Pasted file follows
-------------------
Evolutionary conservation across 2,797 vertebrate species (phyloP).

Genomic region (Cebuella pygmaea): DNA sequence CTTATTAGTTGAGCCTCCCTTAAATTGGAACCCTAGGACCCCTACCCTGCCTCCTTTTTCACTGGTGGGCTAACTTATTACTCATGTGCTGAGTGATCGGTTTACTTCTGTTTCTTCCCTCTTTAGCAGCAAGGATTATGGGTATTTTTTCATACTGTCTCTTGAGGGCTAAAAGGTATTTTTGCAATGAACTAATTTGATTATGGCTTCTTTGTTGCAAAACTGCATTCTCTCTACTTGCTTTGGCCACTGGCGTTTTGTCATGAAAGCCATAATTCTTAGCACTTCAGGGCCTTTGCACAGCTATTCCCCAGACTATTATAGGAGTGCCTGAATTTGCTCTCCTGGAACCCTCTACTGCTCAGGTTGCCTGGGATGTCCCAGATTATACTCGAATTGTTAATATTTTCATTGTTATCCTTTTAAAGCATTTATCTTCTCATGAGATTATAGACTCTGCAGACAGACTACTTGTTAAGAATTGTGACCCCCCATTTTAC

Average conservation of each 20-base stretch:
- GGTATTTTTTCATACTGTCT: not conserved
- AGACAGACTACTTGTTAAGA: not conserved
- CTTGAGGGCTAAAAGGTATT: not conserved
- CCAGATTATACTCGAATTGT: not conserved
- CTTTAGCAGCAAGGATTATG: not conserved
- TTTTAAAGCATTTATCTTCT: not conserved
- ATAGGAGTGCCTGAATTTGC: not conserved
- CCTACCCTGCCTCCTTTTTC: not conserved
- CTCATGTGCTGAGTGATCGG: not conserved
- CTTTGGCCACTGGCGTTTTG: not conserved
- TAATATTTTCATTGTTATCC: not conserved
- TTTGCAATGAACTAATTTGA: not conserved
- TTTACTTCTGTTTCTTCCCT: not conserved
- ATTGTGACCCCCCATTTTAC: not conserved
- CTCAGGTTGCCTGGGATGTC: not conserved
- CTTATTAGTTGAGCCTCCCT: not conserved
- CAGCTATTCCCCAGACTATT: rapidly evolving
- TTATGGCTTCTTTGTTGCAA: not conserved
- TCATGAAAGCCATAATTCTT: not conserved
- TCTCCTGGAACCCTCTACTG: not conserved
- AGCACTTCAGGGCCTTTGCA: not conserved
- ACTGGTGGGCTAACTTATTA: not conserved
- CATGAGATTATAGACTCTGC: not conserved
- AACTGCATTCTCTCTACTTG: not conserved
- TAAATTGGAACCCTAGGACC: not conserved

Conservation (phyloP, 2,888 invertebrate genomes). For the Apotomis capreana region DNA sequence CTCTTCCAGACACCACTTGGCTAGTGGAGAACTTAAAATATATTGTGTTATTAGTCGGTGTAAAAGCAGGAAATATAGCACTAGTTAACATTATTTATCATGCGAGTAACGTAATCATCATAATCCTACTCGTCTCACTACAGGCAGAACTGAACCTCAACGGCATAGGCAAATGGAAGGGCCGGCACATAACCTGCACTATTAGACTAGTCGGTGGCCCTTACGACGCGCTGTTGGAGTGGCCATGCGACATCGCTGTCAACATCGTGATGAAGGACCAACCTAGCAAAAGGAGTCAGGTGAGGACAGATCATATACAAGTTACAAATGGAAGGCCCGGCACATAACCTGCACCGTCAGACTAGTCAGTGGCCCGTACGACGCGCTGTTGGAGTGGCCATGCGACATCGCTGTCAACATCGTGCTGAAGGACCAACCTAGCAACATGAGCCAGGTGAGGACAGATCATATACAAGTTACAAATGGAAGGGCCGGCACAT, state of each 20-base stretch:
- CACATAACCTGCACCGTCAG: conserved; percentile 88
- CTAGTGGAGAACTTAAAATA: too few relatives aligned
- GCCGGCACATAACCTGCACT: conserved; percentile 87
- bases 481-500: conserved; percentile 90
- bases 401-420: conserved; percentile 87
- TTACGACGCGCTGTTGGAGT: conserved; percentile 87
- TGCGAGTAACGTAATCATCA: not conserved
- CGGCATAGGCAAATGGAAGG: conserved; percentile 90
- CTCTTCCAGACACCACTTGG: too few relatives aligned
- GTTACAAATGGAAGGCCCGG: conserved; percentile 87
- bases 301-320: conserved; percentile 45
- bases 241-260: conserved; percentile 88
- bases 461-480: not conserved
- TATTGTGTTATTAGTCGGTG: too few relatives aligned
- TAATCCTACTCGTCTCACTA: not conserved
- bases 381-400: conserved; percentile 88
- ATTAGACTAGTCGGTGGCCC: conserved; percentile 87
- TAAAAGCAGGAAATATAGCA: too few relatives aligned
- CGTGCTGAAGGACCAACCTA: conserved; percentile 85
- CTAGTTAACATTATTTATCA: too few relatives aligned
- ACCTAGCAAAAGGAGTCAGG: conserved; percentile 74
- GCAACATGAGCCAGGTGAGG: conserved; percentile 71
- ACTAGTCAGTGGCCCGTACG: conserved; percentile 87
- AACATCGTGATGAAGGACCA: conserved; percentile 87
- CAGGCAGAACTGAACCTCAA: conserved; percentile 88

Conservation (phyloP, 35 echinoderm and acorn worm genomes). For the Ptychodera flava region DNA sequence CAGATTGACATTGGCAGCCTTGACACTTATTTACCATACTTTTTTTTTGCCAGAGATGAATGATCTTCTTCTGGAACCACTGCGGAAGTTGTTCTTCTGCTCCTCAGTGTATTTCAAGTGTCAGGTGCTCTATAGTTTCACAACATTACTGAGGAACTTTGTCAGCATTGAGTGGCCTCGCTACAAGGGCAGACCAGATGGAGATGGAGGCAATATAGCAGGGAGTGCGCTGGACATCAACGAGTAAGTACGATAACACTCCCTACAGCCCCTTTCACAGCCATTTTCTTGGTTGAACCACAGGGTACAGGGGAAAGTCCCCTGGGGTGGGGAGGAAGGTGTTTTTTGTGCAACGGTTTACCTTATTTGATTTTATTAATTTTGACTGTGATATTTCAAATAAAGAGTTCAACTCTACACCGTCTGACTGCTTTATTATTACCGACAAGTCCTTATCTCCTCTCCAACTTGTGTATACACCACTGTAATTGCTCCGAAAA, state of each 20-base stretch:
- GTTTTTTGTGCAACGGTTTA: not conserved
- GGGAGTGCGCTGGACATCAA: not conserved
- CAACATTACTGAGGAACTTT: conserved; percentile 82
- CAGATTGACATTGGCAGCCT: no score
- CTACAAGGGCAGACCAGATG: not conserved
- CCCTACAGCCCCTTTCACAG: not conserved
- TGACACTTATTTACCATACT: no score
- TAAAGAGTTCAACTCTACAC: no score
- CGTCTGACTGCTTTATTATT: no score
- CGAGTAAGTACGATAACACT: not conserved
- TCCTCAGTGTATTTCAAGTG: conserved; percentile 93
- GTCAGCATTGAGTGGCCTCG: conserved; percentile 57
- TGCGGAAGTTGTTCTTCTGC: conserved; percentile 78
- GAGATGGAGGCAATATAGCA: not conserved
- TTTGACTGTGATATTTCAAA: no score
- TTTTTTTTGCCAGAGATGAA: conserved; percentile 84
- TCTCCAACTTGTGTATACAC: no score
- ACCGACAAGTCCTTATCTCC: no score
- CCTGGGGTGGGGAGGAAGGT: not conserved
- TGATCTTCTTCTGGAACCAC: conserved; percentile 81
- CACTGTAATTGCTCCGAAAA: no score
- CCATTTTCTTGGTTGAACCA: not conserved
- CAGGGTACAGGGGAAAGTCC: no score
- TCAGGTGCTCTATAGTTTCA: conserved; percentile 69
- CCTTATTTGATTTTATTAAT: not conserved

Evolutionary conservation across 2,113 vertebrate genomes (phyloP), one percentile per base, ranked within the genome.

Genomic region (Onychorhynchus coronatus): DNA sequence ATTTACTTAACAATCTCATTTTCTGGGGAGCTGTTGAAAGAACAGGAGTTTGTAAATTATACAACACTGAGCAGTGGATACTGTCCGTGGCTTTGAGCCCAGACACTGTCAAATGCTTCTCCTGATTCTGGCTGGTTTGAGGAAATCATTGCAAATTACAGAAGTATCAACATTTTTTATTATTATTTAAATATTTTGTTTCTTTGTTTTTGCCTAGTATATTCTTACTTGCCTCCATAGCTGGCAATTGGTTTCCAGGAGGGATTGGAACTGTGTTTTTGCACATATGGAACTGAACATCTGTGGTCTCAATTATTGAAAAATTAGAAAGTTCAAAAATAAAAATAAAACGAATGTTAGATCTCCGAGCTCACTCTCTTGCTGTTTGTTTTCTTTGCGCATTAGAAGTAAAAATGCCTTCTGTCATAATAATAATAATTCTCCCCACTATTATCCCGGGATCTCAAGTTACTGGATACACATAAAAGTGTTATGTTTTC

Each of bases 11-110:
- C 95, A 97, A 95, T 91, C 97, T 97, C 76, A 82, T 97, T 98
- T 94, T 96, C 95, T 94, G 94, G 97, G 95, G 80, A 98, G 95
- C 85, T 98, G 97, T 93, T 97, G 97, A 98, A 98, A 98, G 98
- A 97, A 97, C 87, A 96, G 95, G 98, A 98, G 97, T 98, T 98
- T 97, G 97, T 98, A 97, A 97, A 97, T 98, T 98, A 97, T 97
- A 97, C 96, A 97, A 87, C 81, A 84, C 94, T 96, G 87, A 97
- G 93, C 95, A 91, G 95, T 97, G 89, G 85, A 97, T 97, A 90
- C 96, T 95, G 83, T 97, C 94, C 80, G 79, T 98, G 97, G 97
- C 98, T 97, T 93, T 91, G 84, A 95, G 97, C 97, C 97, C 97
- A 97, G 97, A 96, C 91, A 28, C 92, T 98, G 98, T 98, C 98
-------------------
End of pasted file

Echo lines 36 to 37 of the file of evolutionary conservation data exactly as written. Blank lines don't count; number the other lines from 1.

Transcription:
- TGCGAGTAACGTAATCATCA: not conserved
- CGGCATAGGCAAATGGAAGG: conserved; percentile 90